"The words "it was credited to him" were written not for him alone, but also for us, to whom God will credit righteousness—for us who believe in him who raised Jesus our Lord from the dead. He was delivered over to death for our sins and was raised to life for our justification." Romans 4:23-25 (New International Version)
There once was a man named Lot who ventured far away from his homeland in the country of Ur. Fortunately for him, he was not the only relative to leave everything that was familiar that day. Several other family members departed with him. One of the senior members of the family decided that the group had traveled far enough and settled short of the group's intended destination in a town called Haran. After this elderly one had died, Lot and one of his favorite uncles, Abraham, left to go on to a remote area in the land of Canaan among a people neither one of them were familiar with at all.
Everyone has a story. I am convinced more and more that no one reacts to life the way she does without the sum of her experiences influencing her actions. The story of Lot can be found in the Old Testament book of Genesis. Decisions made by Lot that seemed to be insignificant at the time they were made drastically affected Lot and his family. One of them was to settle inside the gates of the wicked city of Sodom and Gomorrah.
Lot later found himself smack dab in the middle of an incestuous relationship with both of his daughters. The result was that he was both father and grandfather to the ancestors of two of Israel's most vicious and long-time enemies. The last we hear of Lot's story in the book of Genesis is of him living in a cave with his two daughters and two sons/grandsons. What a mess! If he were alive today, he would certainly be shunned by society, even ours, which claims to be so tolerant. Incest is looked down even on the most liberal-minded. Lot would be written off as a worthless good-for-nothing.
Scripture does not stay silent on Lot, however. Thousands of years later, a man by the name of Peter wrote the following words about Lot in 2 Peter 2:7-9
"...and if [God] rescued Lot, a righteous man, who was distressed by the filthy lives of lawless men (for that righteous man, living among them day after day, was tormented in his righteous soul by the lawless deeds he saw and heard)— if this is so, then the Lord knows how to rescue godly men from trials and to hold the unrighteous for the day of judgment, while continuing their punishment."
I have often pondered why it was Peter who was chosen by the Holy Spirit to give us an inside look into Lot's heart. Peter was the disciple who swore to follow Christ to the death, yet denied his association with Christ three times in one night as Jesus went through a mockery of a trial that ultimately ended in His death on the cross. I believe that Peter knew what it was to be tormented in his soul over his actions. Maybe that is why God revealed to Peter the true condition of Lot's heart.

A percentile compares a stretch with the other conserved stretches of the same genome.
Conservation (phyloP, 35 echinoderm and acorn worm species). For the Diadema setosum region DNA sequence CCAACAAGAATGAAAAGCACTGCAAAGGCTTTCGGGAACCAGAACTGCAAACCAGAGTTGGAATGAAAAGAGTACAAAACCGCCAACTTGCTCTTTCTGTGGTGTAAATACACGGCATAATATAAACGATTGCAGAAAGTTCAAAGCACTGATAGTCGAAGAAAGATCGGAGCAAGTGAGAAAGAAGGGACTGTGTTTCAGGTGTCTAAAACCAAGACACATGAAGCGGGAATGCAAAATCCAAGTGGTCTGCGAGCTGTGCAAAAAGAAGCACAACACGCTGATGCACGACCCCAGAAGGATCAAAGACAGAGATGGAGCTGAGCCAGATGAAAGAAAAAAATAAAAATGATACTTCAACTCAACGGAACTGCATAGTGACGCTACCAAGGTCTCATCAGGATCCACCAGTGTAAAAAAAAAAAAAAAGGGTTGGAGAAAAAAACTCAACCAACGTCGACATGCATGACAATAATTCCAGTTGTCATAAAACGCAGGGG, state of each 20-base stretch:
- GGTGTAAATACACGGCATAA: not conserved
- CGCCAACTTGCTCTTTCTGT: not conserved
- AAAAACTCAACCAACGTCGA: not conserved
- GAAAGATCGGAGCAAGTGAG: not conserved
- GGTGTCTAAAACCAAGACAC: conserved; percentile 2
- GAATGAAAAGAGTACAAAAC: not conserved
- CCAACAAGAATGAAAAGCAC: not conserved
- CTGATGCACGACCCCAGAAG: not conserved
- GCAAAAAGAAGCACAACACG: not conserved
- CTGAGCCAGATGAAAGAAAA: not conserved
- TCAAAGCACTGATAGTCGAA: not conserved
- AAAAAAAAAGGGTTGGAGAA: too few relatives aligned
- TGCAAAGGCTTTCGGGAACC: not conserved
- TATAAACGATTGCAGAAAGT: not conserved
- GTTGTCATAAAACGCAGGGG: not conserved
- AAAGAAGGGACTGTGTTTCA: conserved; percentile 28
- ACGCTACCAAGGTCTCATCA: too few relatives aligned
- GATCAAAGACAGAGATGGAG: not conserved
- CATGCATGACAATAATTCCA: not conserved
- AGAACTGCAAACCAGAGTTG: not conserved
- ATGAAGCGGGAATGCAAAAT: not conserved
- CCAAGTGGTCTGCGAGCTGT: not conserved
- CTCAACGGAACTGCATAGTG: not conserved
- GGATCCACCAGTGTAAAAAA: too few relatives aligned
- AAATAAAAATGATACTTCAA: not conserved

We are surrounded in our churches with Lots and Peters--people who have made unwise decisions that contradict their true hearts for God. We can easily judge someone who made an unwise decision, which resulted in a fall from grace, and be tempted to write them off forever. That moment of weakness in a person's life becomes a label that he/she can carry around forever. It is smothering, self-condemning, and produces enough guilt to rob that person of joy. And God never means for them to live under that label either they or others give them. Grace is always God's intended gift for all of us. Grace means unmerited favor. I don't deserve it anymore than anyone else. But God gives it to anyone who humbles herself before Him.
What is righteousness? Righteousness is right-standing with God. It is utterly impossible for me, a human being who cannot possibly attain the standard of perfection that God demands, to be righteous by my deeds. Every action of mine is tainted somehow. My human nature knows nothing but to be selfish, ungrateful, or disobedient. I have to fight those base desires everyday. A good deed that comes from me has been stained somehow by my inability to be good enough by myself.
The Bible tells me the meaning of true righteousness. It has nothing to do with me and everything to do with my Jesus.
Romans 4:4-5 (New American Standard Bible)
"4Now to the one who works, his wage is not credited as a favor, but as what is due.
5But to the one who does not work, but believes in Him who justifies the ungodly, his faith is credited as righteousness..."
In other words, I can not work for salvation. I can only believe that Jesus is my righteousness. That belief credits me as having right standing before God. That explains why Lot could be called a righteous man thousands of years after his many sinful actions. He believed that his right standing with God had nothing to do with him and everything to do with his Creator. Peter did, too. And you and I can also.
We are not what we do, praise God! We are whom we have believed--that Jesus is bigger than any momentary fall from grace. We are not our sin! He is the lifter of our heads. We do not have to carry around those labels that others or we ourselves put on us. If we have humbly repented, believing that Jesus Christ is Lord, that His blood has cleansed us from our sin and that God the Father raised Him from the dead, we are righteous, no matter what blots may be on our life's story. Praise God that He has the final say!
Jesus, thank You that the blood you shed on the cross will never lose its power. I am called righteous because I believe that You are my righteousness, not because of what I do or don't do. Thank You that if we confess our sin to You, You are faithful and just to forgive us of that sin and to cleanse us from all unrighteousness (I John 1:9). Help us to stop the futile act of trying to be good enough in Your sight. You are our righteousness!